Resistance training is widely recognized as an effective method for improving athletic performance due to documented adaptations in muscular hypertrophy, maximal strength, rate of force development, and power output (28). The specific adaptive response to resistance training has been shown to be directly influenced by the configuration of a number of acute training variables, including loading magnitude, number of sets and repetitions, rest duration, and exercise type (23). Although the optimal combination of these training variables remains an area of interest, it seems that relative load and training volume (sets × repetitions) are the 2 most critical factors in determining the type and extent of resulting neurophysiological adaptations (14,29).
Although differing methods for determining training load exist, the most common method, traditionally known as percentage-based training (PBT), prescribes relative submaximal loads from a previously established 1 repetition maximum (1RM). This method is prevalent within the literature and has been shown to be valid and reliable across a range of populations (24). However, as maximal strength has been shown to fluctuate daily due to fatigue, and significantly increase due to continuous training, the method of prescribing relative load on potentially obsolete 1RMs has been questioned (11,15). Other methods, collectively referred to as autoregulatory, rely on an athlete’s understanding of their rating of perceived exertion or “repetitions in reserve” (16). These methods offer real-time load adjustment, based on an athlete’s perceived readiness to train. Although considered valid and reliable with trained populations, autoregulatory methods adjust load based on subjective input from the athlete, creating potential inconsistencies between athletes and sessions based on understanding. Furthermore, although these methods facilitate load adaptation within training, they require a minimum number of repetitions to be completed before interpretation, potentially fatiguing participants before load modification (16). Therefore, an alternative method able to provide instantaneous repetition feedback, enabling objective load modification, could augment adaptations while concurrently limiting training-induced fatigue.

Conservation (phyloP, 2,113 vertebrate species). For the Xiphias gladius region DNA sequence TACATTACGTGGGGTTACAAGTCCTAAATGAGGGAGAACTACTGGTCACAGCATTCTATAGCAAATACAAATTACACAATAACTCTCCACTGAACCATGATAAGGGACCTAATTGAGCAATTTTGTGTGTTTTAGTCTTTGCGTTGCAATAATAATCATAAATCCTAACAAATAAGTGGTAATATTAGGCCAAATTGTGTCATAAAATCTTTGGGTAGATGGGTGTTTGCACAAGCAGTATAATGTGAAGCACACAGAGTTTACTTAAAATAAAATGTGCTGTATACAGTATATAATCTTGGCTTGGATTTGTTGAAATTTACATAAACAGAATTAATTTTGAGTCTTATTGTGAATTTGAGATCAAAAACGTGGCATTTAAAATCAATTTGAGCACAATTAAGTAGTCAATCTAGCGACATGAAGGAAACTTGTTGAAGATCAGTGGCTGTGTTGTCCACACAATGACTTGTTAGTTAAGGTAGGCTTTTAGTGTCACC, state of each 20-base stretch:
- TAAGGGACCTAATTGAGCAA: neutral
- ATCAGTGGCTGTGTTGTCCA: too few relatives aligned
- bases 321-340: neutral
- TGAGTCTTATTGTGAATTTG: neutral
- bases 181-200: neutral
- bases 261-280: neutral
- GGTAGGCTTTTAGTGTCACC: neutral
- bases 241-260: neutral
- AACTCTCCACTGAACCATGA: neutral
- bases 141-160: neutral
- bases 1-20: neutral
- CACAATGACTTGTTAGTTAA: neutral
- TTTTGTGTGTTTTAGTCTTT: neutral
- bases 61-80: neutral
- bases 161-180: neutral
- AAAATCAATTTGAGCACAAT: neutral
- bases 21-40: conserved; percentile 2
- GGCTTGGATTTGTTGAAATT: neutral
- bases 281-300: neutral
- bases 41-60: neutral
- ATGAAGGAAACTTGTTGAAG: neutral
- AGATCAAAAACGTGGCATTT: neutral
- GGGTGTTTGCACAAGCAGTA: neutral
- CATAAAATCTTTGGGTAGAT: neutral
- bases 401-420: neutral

A potential alternative, made more accessible with recent advancements in commercially available kinematic measuring devices, exploits the relationship documented between relative load and mean concentric velocity (MCV) (15,18). Research has demonstrated that movement velocity, which is dependent on both the magnitude of the load, and the voluntary intent to move it (7) influence neuromuscular stimuli and, thus, the adaptations consequent to resistance training. This load-velocity relationship, commonly termed the load-velocity profile (LVP), has been explored across a range of compound movements including bench press, back squat, and prone bench pull (9,15,26). Providing maximal concentric effort is applied during movement, an inverse linear relationship is present between load and MCV. Furthermore, as repetitions continue during a consistent range of motion, MCV will decrease as muscular fatigue develops. This understanding has made it possible to determine the relative load during a given movement in relation to an athlete’s current daily maximum and their MCV, providing an LVP has been established (15). Such findings have opened up the possibility of real-time monitoring of relative load, enabling specific adaptations to be targeted, factoring in training fatigue and strength fluctuations, as repetitions, sets, and periodization progresses.
Importantly, although LVPs have been shown to be reliable across repeat visits with trained athletes (5), limited research has explored the use of integrating LVPs into periodized resistance training as a method of adjusting training load. Previous literature exploring velocity-based training (VBT) has used the LVP as a means to prescribe load at a given concentric velocity, with participants instructed to complete all repetitions maximally. This maximal concentric method has been compared with various training modalities, with results generally supporting its use as a means to elicit adaptations in strength and power performance (12,13,20,22). Despite these prospective improvements, methodological discrepancies between the research designs limit the confidence surrounding the proposed conclusions. Issues such as lack of training variable control, participants training experience, use of a Smith machine as opposed to free-weight movements, undisclosed maturation status of youth participants, or unreliable velocity collection methods are present throughout. Furthermore, to date, no research has explored the effect of VBT when compared with traditional PBT methods.
Despite the perceived and demonstrated importance of lifting velocity and its relationship with optimal load prescription, no research currently exists comparing the effects of manipulating load based on a pre-established LVP. Therefore, the aim of the present research was to investigate the effects VBT have on the strength and power adaptations within resistance-trained men when compared with a traditional PBT approach. This aim was achieved through the implementation of MCV monitoring into a periodized resistance training program over a 6-week mesocycle. Addressing this will provide further insight into researchers and practitioners in making informed decisions about the use of velocity as a performance variable within athletic program design and monitoring.
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